Brendan Johnson sends application for US attorney
SIOUX FALLS, S.D. (AP) Sioux Falls attorney Brendan Johnson has formally applied to the Obama administration for the U.S. attorney's job in South Dakota.
He is the son of Democratic U.S. Sen. Tim Johnson but said his father made it clear he would not be a part of the nomination process, so the application was sent to the White House this week.
``My father said, 'Don't consult me. Don't update me. I'm not going to be involved in the process,''' he said.
The current U.S. attorney, Marty Jackley, was appointed by President Bush.
``I respect that the new administration has a legitimate interest in having a nominee they select for the US attorney, and I intend to work diligently toward a smooth transition. As long as I am serving as United States attorney, I further intend to continue to zealously and professionally represent our state,'' he said.
Normally, the senior congressional delegation member of the president's political party puts forth a name for consideration.
Johnson, 33, said because the family connection removed that usual link, he sought the support of South Dakotans of both political parties and sent the application directly to the new administration.
``He'd be one of the people they'd confer with. But he took himself out of it,'' he said.
Johnson said the White House and Department of Justice will arrive at a decision based on background, experience and temperament, and he wasn't trying to keep anyone else from applying, nor does he believe he's a shoo-in.
``I wanted to make sure that Democrats as well as Republicans would be comfortable if I did get it,'' Johnson said of the letters of support he sought.
The position is supposed to be nonpartisan, which has been his approach as a defense lawyer and earlier as a deputy state's attorney for Minnehaha County, he said.
Johnson allowed The Associated Press to see the application, saying he wants to be open about the process.
The support includes Democrats U.S. Rep. Stephanie Herseth Sandlin, state Senate Minority Leader Scott Heidepriem, state Sen. Nancy Turbak Berry and Vermillion Mayor Dan Christopherson.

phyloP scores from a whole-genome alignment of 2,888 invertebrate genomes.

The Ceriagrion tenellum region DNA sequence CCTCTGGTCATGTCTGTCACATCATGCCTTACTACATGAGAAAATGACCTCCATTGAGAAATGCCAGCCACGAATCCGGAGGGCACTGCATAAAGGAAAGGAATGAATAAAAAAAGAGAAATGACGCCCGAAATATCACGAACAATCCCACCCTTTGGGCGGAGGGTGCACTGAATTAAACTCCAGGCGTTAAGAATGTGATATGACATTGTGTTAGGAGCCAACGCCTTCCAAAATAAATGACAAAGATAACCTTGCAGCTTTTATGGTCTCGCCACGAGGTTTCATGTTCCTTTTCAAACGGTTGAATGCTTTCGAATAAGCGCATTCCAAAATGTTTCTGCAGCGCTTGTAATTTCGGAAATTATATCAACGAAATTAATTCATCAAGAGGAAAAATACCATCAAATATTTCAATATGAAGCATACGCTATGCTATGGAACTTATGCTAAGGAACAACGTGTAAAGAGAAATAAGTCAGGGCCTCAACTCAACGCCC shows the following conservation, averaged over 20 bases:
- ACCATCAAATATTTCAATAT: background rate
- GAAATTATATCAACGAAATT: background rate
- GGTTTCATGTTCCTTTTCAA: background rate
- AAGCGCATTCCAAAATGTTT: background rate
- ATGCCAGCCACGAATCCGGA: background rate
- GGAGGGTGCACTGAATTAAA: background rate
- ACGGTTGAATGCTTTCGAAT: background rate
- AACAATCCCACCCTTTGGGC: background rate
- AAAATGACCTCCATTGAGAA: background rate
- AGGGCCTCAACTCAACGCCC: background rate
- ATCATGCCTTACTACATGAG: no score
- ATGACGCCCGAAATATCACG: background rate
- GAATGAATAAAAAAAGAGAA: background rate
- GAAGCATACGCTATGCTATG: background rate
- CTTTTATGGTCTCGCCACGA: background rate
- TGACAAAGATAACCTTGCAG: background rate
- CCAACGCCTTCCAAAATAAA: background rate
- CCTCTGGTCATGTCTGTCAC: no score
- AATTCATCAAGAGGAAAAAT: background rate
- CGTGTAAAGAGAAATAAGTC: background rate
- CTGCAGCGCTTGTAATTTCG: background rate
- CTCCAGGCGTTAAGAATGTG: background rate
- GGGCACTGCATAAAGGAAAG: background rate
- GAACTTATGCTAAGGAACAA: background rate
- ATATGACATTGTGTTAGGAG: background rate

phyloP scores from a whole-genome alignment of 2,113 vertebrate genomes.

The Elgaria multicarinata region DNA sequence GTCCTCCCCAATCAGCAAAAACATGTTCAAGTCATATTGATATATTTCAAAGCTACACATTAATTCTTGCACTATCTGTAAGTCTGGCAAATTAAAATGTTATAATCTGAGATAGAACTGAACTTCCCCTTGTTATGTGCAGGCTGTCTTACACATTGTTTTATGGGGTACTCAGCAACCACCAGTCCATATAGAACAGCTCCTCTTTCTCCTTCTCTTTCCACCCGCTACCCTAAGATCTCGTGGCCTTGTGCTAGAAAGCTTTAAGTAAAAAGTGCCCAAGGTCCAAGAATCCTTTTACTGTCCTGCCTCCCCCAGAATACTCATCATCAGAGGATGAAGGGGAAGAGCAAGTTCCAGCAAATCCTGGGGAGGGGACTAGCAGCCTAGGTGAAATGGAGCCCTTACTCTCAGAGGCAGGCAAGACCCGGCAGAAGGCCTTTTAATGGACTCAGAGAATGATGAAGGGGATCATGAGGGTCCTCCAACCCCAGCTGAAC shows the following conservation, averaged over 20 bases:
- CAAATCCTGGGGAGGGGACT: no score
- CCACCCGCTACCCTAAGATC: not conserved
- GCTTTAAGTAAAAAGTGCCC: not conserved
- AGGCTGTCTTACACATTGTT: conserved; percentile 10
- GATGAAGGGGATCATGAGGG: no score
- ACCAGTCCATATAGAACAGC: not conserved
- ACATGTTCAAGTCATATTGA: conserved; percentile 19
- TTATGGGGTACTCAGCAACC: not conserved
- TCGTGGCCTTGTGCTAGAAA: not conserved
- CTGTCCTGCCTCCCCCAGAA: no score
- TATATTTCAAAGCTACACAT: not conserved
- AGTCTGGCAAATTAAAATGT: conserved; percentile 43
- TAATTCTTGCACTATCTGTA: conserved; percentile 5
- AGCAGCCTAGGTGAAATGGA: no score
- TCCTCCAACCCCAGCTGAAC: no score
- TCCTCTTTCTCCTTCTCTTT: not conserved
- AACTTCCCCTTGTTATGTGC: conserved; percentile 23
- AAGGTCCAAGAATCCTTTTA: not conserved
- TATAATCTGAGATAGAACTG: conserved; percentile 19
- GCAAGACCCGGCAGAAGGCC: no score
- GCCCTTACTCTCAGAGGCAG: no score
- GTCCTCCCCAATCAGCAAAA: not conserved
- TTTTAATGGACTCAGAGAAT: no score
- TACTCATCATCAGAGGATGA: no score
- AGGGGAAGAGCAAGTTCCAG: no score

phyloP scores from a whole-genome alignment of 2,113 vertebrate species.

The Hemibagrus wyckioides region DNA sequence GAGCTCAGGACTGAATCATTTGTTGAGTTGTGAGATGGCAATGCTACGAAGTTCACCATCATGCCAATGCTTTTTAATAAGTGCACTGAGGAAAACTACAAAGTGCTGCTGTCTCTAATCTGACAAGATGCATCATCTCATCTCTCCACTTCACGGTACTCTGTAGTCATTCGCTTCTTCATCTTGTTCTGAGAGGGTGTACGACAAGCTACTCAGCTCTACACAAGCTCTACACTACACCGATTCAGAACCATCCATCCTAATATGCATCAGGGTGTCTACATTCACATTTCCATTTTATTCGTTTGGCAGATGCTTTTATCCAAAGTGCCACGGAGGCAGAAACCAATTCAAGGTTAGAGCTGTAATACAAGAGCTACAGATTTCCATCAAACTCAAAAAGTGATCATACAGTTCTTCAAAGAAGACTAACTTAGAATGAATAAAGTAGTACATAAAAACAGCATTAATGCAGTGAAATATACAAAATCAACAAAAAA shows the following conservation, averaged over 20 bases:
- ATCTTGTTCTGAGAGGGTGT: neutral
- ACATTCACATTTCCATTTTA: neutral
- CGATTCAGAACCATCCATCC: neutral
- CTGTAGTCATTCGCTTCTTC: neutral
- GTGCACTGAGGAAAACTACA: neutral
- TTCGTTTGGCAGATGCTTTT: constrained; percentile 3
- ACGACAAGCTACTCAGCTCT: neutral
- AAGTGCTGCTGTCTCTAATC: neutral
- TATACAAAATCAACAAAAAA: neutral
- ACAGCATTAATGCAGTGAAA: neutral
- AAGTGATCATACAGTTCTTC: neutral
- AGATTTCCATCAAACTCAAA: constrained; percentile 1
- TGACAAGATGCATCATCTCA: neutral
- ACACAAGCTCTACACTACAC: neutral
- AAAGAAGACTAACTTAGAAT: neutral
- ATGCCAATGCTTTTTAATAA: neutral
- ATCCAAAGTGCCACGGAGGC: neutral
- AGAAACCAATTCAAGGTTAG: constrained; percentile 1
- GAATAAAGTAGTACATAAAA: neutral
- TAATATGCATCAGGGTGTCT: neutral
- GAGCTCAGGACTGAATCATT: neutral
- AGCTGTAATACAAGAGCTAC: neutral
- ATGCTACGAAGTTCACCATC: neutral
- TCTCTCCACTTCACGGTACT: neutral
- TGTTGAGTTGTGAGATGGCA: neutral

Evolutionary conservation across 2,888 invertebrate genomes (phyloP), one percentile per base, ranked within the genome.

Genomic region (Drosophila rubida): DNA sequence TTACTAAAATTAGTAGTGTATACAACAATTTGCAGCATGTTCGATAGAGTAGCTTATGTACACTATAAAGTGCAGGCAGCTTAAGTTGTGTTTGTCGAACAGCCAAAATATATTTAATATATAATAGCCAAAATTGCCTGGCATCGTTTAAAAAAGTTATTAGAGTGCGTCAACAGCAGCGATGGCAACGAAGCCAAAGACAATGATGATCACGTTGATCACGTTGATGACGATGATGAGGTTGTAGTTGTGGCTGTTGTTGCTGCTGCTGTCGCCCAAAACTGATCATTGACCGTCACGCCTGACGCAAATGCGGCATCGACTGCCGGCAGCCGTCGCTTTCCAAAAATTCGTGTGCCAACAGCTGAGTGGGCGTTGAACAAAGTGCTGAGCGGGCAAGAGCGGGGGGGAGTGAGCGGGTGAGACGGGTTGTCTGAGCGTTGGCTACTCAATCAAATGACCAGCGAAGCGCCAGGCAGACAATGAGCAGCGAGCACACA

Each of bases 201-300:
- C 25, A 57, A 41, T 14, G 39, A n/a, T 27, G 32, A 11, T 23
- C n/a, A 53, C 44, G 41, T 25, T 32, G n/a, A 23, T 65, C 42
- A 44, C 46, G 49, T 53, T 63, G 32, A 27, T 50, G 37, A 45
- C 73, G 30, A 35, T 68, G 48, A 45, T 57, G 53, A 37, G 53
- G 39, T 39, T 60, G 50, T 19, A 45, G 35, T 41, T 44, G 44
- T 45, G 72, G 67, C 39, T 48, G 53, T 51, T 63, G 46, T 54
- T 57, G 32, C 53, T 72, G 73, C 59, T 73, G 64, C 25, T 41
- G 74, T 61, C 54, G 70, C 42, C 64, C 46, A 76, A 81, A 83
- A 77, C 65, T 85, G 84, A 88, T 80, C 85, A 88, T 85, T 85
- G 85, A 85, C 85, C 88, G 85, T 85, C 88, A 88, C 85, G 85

Among the Republicans writing letter of support: Attorney General Larry Long, former governor and congressman Bill Janklow, state Senate Judiciary Chairman Gene Abdallah and Sioux Falls Mayor Dave Munson.
Other letters came from people in law enforcement, judges and several former state Bar Association presidents.
The process for getting the job could take several months. Johnson said if he gets it, his priorities would be the state's drug problem and domestic violence and sexual assault crimes on the state's American Indian reservations.
Herseth Sandlin wrote that Johnson has experience prosecuting those types of crimes and would apply it to the U.S. attorney's office.
``Brendan Johnson's experience and credentials speak for themselves, as do the bipartisan statements of support he has received,'' she wrote.
``Brendan Johnson grew up in a political family; however, he has earned by his deeds, words and works the respect of the greater community'' and has ``all the attributes desired to be a great chief legal officer,'' Janklow wrote.
Johnson's wife, Jana Johnson, is a doctor in Sioux Falls. They have four children, including two they adopted from Ethiopia.